TCU Daily Skiff Friday, April 2, 2004
Frog Fountain
Skiff page design
My editors made me do it!
A tanning virgin shares his ‘dark’ experience

Brandon Ortiz

Like so many of my most embarrassing stories, this one begins with me opening my mouth before thinking.

A handful of Skiff editors and I were brainstorming story ideas for this page on tanning — which is probably facing your desk right now because you’re busy doing the crossword puzzle — when it was suggested that somebody who had never tanned before write a column about their first time. (To go to a tanning salon — get your mind out of the gutter!)

“Why don’t you do it Brandon?” our production coordinator, Jenny Hall, says to me.

“OK, sure.”

Stupid, Brandon. Stupid.

“Oh he should do Mystic Tanning,” says Features Editor Catherine Pillsbury.

Like so many things involving the interests and habits of women, I had no idea what that meant. “Mystic Tanning?” I thought to myself. “That must mean the tan is mystically good.”

So I agreed. Mystic Tanning it shall be.

Only later did I find out that it’s a sunless tanning booth where you get sprayed with a solution that produces a “natural-looking” tan. I was skeptical, to say the least.

We’ve all seen the sorority chicks who tried those sunless tanning creams, only to wind up being covered with uneven blotches of orange. I imagined a machine that crudely blasts orange paint all over me — and the hell my ever-so-understanding friends would give me when I explain why I look like a cheetah that rolled around in bleach and paint thinner. Saying “my editors made me do it” probably wouldn’t pass as a good excuse.

But I couldn’t get out of it. There’s a lot of things that stink about being editor in chief. There is a lot of emphasis on setting an “example.” You can’t skip work because you don’t feel like coming in, you can’t show up hung over and you can’t weasel out of stories you promise to write.

I was screwed.

Pre-tan preparation

Sunday rolled around, and after fruitless hours trying to think of excuses that would not make me look like a slacker, or worse, a wimp, I gave in when Photo Editor Sarah Chacko called to see if I was ready to go.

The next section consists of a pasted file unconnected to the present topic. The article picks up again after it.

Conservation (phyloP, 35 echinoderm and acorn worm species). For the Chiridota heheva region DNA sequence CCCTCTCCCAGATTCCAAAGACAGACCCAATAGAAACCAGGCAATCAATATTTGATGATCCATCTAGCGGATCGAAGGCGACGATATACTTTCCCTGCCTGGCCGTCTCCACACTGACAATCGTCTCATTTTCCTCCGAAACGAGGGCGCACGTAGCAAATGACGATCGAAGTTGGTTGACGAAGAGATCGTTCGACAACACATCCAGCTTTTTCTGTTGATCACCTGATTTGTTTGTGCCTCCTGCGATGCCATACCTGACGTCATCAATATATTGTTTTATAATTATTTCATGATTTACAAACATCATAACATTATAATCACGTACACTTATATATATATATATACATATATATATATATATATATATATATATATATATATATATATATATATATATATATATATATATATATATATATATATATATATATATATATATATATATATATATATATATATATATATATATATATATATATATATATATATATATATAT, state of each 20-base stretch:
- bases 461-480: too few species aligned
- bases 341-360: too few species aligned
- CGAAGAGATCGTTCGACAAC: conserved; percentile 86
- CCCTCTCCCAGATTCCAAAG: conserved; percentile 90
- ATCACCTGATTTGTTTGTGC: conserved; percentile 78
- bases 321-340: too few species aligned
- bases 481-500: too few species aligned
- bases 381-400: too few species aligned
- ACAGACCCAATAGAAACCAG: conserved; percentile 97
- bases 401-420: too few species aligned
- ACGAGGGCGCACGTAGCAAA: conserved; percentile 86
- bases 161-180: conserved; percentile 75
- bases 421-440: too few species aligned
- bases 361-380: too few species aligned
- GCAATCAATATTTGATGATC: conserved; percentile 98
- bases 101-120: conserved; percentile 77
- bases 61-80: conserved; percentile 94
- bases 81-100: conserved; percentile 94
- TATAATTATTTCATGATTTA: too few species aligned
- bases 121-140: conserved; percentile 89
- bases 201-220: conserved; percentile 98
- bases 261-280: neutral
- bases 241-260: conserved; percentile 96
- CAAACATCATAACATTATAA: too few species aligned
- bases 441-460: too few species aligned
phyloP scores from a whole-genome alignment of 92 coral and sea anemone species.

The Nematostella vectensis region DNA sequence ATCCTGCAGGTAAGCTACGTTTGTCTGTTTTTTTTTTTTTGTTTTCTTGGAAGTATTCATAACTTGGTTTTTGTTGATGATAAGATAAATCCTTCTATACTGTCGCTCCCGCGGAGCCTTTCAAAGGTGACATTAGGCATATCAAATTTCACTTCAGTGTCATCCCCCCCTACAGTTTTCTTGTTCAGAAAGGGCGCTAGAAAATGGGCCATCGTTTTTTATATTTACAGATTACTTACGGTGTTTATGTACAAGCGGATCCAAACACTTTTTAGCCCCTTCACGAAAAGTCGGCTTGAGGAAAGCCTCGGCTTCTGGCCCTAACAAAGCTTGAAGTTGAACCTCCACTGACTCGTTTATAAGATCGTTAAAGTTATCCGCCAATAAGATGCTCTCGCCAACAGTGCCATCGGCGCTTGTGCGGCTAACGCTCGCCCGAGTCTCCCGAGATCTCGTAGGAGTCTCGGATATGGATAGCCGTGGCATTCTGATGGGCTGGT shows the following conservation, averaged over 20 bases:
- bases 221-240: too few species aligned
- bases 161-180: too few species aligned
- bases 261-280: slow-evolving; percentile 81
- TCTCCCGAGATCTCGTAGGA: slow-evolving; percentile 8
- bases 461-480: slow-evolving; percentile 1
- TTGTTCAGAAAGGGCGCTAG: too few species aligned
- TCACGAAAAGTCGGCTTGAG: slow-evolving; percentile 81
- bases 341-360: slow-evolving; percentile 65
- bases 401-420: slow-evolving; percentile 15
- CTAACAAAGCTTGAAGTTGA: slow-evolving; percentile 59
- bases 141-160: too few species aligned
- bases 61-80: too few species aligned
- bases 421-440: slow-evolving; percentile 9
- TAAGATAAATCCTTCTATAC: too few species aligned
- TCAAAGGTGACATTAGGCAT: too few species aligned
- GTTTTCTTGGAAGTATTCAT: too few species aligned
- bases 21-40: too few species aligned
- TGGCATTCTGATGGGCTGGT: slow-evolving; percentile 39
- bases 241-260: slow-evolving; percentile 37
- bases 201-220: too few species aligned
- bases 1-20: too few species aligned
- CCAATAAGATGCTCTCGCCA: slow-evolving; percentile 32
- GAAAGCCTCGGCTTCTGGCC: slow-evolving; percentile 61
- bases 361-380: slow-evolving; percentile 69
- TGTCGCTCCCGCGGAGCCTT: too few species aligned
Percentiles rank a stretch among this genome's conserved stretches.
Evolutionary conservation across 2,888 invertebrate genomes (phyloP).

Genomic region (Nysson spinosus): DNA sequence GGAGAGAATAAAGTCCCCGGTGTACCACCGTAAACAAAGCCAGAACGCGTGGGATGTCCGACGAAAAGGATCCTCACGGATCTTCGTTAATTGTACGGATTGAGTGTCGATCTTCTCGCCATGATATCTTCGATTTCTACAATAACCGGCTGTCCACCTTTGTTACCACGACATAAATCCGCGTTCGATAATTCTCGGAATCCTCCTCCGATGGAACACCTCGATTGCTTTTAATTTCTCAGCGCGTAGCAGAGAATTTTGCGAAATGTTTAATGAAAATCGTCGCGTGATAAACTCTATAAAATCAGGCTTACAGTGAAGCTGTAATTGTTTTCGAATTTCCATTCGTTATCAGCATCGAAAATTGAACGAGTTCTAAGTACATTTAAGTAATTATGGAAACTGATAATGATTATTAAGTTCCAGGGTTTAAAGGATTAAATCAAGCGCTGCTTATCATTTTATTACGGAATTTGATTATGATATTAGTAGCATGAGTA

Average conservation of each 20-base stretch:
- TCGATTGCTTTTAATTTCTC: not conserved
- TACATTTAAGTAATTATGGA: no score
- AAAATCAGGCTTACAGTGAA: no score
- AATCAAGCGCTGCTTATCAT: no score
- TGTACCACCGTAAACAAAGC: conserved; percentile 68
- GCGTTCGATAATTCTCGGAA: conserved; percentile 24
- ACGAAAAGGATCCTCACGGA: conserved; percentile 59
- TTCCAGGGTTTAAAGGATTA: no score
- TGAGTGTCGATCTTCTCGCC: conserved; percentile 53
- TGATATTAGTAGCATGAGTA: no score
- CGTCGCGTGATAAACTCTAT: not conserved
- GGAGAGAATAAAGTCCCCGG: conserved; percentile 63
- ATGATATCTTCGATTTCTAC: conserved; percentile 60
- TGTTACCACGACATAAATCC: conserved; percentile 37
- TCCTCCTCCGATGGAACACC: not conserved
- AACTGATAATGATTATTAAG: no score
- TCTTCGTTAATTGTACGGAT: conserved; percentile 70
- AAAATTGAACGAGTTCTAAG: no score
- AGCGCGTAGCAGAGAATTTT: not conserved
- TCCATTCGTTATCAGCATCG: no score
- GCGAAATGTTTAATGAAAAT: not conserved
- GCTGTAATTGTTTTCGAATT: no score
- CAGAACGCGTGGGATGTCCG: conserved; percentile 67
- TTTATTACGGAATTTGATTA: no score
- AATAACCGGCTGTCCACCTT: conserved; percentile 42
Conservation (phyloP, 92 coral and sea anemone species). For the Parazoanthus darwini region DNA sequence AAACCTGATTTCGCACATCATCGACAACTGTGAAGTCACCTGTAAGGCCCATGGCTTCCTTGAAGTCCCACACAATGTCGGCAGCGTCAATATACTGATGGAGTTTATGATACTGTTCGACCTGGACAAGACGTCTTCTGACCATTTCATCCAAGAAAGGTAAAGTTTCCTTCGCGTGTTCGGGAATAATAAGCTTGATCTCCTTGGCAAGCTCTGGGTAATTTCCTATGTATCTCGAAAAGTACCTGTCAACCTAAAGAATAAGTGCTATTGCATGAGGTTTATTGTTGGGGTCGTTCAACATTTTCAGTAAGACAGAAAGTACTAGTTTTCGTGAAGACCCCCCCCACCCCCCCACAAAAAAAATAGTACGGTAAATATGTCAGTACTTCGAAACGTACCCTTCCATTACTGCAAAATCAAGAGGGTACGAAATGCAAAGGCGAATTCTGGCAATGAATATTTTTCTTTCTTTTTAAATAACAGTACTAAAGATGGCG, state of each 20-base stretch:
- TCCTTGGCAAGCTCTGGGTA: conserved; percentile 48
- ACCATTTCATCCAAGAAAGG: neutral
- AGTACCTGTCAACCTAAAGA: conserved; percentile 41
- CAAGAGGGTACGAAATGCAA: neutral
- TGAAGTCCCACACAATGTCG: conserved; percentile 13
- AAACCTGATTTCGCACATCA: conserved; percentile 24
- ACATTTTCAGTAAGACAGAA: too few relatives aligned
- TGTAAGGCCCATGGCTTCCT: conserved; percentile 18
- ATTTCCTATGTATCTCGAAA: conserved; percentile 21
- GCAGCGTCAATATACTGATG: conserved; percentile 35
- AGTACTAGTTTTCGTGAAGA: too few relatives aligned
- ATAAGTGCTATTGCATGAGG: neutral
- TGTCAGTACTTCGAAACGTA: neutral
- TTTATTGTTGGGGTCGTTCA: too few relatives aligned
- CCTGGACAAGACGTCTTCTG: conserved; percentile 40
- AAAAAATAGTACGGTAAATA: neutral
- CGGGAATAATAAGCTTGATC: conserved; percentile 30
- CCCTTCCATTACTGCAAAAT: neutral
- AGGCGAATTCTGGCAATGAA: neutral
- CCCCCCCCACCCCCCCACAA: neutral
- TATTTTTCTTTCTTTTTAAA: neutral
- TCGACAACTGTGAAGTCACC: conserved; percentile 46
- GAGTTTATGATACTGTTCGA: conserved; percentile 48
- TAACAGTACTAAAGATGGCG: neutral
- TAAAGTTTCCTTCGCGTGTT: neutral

After Catherine, being ever so “helpful,” told us where Palm Beach Tan is — there went one excuse! — Chacko and I arrived.

We explained to the manager, Brian, why we were there. Him being a nice guy (or cognizant of the benefits of free publicity in a college newspaper), he agreed to let us take “before” and “after” photos at the booth.

But first I had to sign a “consent” form. I perused it carefully, making sure there were no clauses like “We will not be held responsible if you end up with pumpkin-colored skin.” There weren’t, but I did see that pregnant women shouldn’t tan. (“If you’ve got something in the oven, you don’t want to overcook it,” Brian tells me.) Luckily, I’m not pregnant.

Next was a short test to see what skin type I have. I must have got a bad grade, because I was soon forking over $20 to fake tan.

“When you write your article, you need to describe it like it is really manly,” Brian said.
Um, OK. I decided to pretend he didn’t say that.

Soon I was watching an instructional video. As you can imagine, it was about as entertaining as an instructional video on how to change your spark plugs. The people who make it apparently watch way too much “Futurama.” It had a lot of sound effects that seemed as if they came from space ships.

The narrator says what to do as an attractive blonde gets ready for her fake tan. Some people, the narrator says, may choose to cover their feet. Brian explains that some people don’t like having tanned feet. This struck me as kind of weird, but I was always taught not to judge other people, even those who date people with strange foot fetishes.